Franz Liszt

Composer: Franz Liszt
Date of Birth: October 22, 1811
Date of Death: July 31, 1886
Nationality: Hungarian
Period/Era/Style: Early Romantic-era / 19th Century
Contribution(s):  Liszt was a prolific 19th-century Hungarian composer, virtuoso pianist, conductor, music teacher, arranger, organist, philanthropist, author, nationalist and a Franciscan tertiary. Liszt gained renown in Europe during the early nineteenth century for his prodigious virtuosic skill as a pianist. He was a friend, musical promoter and benefactor to many composers of his time, including Frédéric Chopin, Richard Wagner, Hector Berlioz, Robert Schumann, Camille Saint-Saëns, Edvard Grieg, Ole Bull, Joachim Raff, Mikhail Glinka, and Alexander Borodin.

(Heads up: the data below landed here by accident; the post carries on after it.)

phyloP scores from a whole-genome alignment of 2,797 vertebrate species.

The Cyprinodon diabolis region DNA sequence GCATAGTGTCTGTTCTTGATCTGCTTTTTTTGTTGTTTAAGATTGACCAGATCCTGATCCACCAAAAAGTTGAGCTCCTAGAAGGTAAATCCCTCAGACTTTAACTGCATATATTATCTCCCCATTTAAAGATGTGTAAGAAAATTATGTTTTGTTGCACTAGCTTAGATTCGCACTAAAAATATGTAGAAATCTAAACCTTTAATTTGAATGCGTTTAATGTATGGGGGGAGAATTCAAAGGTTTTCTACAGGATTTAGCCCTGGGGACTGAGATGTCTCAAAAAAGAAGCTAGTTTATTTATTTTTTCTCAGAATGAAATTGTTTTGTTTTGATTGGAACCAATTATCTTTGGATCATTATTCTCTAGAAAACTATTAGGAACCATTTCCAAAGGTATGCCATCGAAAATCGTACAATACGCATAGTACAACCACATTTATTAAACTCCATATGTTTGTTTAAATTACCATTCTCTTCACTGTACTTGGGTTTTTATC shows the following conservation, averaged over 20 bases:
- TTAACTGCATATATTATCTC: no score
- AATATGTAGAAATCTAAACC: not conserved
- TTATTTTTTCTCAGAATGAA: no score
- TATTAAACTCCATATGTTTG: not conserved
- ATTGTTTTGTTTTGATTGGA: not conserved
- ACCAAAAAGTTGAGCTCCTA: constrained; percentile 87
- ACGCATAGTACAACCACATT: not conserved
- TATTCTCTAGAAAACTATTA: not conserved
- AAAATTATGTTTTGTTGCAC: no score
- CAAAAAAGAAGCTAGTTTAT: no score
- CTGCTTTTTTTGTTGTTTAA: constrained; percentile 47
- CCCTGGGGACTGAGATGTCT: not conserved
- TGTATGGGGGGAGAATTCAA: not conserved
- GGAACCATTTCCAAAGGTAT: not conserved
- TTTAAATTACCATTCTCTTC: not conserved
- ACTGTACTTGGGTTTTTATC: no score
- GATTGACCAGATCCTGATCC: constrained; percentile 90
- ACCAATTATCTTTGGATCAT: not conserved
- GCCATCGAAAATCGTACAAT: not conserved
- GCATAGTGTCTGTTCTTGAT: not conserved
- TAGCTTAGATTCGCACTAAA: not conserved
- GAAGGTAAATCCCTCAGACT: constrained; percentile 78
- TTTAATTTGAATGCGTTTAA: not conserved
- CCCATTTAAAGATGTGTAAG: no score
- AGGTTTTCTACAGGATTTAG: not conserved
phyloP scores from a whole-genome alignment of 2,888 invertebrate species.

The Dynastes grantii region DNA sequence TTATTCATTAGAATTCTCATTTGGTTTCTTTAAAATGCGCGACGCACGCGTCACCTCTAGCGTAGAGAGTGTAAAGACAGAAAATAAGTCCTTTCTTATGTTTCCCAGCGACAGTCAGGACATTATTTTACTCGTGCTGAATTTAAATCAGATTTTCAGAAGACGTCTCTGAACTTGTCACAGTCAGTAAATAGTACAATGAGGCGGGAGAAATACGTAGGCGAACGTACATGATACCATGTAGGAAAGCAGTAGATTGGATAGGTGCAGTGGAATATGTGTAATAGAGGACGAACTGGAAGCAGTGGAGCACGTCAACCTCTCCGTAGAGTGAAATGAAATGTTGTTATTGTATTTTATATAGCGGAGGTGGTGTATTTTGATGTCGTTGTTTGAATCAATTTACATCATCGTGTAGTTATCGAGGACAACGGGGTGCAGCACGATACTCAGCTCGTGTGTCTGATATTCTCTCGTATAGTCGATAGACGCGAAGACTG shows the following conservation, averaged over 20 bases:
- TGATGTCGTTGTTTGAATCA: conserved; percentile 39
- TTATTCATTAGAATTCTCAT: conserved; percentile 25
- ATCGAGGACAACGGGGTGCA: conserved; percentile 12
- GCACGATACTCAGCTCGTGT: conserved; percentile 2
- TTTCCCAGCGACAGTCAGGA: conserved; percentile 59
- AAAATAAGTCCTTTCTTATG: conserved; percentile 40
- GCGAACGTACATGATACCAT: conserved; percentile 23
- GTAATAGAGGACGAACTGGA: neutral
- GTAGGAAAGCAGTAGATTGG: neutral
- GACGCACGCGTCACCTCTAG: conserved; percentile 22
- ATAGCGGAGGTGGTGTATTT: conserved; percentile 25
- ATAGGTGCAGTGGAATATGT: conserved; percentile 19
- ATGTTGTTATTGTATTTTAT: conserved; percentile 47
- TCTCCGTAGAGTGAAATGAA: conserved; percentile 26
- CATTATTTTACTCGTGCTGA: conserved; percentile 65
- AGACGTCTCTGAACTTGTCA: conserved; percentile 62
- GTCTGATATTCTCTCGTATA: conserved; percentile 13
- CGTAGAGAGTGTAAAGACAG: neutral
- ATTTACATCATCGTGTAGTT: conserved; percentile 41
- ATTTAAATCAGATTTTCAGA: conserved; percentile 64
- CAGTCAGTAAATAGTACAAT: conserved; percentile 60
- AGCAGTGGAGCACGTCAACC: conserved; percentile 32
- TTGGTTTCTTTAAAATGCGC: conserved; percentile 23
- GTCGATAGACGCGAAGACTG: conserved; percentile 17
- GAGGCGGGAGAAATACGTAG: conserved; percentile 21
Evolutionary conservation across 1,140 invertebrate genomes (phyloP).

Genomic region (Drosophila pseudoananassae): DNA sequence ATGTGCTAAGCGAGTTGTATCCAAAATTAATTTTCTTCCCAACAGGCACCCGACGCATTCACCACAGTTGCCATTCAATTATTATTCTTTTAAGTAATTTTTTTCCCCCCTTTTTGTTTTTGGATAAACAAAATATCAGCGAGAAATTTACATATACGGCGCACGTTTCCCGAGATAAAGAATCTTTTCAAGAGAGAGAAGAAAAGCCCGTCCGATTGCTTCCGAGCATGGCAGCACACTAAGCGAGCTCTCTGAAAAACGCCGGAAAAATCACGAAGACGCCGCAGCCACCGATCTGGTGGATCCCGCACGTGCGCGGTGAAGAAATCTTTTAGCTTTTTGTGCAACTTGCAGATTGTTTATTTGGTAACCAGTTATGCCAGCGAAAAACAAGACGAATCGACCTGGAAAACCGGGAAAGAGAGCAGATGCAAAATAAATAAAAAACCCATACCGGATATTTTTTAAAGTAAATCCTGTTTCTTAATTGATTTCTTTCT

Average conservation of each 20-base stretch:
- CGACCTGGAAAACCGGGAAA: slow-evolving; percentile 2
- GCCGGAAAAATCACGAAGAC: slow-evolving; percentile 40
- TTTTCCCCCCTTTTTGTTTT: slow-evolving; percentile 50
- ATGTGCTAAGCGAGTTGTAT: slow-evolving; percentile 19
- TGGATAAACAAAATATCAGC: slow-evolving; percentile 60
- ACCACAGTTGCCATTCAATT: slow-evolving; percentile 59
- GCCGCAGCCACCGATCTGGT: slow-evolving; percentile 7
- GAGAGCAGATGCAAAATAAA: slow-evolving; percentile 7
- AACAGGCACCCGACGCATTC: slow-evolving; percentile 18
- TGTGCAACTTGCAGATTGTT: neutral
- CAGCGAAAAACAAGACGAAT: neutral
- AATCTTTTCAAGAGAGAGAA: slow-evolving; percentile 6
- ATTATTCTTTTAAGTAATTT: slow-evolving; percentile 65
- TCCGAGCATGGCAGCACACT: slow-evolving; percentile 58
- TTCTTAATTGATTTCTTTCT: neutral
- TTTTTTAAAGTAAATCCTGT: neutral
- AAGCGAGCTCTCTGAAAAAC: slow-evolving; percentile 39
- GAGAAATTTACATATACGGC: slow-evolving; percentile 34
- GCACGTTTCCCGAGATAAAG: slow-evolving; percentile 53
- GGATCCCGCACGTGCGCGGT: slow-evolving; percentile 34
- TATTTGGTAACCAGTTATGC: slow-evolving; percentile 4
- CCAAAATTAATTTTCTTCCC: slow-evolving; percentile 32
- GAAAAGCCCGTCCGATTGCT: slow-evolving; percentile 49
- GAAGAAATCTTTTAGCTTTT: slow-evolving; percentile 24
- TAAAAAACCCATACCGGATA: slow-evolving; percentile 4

As a composer, Liszt was one of the most prominent representatives of the New German School (Neudeutsche Schule). He left behind an extensive and diverse body of work in which he influenced his forward-looking contemporaries and anticipated many 20th-century ideas and trends. Some of his most notable musical contributions were the invention of the symphonic poem, developing the concept of thematic transformation as part of his experiments in musical form, and making radical departures in harmony.

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Life: Early life   |   Adolescence in Paris   |    Paganini   |   With Countess Marie d’Agoult   |   Touring Europe    |   Liszt in Weimar   |   Rome, Weimar, Budapest   |   Royal Academy of Music at Budapest   |   Last years

Liszt as a pianist: Performing style   |   Repertoire

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